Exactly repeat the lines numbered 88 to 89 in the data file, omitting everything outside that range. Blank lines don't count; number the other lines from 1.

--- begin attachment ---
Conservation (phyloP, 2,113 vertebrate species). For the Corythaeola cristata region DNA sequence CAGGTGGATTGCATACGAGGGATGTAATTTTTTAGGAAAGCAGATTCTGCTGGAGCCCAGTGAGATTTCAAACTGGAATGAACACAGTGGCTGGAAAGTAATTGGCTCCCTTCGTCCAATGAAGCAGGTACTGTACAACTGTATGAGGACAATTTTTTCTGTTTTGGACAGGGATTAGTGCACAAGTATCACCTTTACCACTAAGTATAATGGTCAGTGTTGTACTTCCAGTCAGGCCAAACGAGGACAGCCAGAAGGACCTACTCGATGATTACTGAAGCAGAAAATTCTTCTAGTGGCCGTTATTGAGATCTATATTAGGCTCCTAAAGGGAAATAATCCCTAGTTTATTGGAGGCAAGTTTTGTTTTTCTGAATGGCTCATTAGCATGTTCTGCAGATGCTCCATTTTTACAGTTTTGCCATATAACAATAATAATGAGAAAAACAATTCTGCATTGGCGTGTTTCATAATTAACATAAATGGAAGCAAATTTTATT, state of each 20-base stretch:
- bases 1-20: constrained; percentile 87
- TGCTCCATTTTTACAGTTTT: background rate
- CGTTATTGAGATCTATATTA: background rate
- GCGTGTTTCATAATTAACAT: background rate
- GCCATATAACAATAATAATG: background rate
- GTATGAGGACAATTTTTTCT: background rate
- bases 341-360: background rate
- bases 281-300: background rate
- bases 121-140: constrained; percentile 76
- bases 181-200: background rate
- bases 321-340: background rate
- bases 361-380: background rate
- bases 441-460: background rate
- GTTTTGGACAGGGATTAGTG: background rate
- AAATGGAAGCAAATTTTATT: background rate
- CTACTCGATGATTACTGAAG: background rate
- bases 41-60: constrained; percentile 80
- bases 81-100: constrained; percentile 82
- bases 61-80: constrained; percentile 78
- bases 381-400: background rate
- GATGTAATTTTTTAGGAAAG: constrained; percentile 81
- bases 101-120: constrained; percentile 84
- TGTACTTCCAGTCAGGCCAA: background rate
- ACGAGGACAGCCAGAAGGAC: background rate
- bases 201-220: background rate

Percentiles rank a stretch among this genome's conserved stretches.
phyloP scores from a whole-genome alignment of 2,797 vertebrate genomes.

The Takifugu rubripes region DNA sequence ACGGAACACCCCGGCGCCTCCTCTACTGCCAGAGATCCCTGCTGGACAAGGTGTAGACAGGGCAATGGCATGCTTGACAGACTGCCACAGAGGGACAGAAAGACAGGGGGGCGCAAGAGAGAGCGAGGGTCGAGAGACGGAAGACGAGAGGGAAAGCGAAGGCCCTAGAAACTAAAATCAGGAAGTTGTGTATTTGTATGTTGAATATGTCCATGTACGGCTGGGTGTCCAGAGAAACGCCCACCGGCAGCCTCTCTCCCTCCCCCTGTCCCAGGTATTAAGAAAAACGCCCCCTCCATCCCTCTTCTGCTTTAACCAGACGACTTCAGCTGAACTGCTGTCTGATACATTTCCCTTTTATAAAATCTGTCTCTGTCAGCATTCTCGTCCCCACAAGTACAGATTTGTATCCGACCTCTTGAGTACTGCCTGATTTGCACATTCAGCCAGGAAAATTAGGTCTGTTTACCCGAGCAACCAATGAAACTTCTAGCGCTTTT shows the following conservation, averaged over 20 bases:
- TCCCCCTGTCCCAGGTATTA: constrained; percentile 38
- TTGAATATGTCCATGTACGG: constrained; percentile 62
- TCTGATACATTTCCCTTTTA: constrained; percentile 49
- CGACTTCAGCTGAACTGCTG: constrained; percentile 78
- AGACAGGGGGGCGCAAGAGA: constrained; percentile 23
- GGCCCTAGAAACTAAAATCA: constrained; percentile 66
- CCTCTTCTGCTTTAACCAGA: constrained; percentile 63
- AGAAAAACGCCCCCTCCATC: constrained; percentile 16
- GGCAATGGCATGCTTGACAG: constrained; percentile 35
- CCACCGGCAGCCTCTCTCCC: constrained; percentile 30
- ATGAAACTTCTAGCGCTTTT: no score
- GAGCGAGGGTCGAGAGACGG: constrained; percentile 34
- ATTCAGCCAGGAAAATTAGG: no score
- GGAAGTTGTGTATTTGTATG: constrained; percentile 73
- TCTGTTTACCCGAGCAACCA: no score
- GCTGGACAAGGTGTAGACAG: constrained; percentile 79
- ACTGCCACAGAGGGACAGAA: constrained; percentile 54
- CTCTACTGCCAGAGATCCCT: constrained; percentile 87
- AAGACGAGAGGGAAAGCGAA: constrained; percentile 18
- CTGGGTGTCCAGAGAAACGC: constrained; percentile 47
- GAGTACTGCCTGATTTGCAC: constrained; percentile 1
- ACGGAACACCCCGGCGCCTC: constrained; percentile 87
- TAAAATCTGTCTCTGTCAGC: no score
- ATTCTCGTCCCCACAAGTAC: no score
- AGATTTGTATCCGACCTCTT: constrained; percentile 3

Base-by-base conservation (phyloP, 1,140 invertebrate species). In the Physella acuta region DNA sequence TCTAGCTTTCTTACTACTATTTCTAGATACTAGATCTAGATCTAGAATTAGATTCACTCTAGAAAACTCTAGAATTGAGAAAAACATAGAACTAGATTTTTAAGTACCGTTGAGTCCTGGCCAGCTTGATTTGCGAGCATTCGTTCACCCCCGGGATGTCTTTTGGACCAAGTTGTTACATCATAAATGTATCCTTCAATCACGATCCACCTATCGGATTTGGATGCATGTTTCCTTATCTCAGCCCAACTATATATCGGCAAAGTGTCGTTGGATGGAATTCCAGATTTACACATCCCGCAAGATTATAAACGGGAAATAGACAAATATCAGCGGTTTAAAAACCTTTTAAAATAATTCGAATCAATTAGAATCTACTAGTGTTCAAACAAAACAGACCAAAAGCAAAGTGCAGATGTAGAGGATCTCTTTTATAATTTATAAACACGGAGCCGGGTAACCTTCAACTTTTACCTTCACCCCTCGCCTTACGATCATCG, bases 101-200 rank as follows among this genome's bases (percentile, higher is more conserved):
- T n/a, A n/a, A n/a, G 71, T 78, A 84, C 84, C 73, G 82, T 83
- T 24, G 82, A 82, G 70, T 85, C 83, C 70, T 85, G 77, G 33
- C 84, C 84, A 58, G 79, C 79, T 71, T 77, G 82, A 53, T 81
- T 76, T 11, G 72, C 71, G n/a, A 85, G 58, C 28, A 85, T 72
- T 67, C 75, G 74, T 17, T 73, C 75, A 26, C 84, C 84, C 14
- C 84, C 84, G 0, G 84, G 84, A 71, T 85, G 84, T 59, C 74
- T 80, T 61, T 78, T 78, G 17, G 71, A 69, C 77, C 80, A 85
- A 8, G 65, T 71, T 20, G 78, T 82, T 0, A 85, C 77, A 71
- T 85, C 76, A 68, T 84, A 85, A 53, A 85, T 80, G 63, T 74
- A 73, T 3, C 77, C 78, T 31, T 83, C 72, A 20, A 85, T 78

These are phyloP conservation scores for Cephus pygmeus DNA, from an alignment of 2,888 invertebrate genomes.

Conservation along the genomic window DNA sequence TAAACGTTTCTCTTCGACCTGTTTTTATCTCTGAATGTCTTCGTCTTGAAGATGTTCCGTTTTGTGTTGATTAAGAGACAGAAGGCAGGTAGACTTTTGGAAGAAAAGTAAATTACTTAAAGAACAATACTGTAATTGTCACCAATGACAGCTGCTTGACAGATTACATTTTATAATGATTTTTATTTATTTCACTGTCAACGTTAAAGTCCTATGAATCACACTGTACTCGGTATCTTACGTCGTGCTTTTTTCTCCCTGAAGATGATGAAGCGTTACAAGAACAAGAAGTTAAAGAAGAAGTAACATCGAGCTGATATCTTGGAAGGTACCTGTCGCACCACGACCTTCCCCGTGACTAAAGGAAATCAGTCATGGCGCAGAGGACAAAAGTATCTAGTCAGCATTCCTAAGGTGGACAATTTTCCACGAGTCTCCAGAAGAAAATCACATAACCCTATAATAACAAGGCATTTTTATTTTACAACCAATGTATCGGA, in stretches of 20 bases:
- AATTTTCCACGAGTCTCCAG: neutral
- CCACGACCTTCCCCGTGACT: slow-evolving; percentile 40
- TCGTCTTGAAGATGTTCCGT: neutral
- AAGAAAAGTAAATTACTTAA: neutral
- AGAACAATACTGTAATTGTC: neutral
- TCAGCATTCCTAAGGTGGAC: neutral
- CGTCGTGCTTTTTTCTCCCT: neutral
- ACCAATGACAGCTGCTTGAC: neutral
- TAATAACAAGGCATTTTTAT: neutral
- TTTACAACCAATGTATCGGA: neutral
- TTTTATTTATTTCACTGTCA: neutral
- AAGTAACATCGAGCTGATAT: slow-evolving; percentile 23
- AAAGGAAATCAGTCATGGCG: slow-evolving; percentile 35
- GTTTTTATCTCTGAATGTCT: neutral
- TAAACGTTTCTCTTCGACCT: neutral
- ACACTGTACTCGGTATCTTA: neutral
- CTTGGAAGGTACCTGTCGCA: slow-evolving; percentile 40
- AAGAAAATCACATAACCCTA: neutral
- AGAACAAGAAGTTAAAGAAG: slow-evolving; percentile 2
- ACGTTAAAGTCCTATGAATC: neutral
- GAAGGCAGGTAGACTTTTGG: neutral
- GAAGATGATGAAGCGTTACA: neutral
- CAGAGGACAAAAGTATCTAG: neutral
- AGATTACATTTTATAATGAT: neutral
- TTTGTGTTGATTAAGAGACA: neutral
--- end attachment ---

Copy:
- GAAGGCAGGTAGACTTTTGG: neutral
- GAAGATGATGAAGCGTTACA: neutral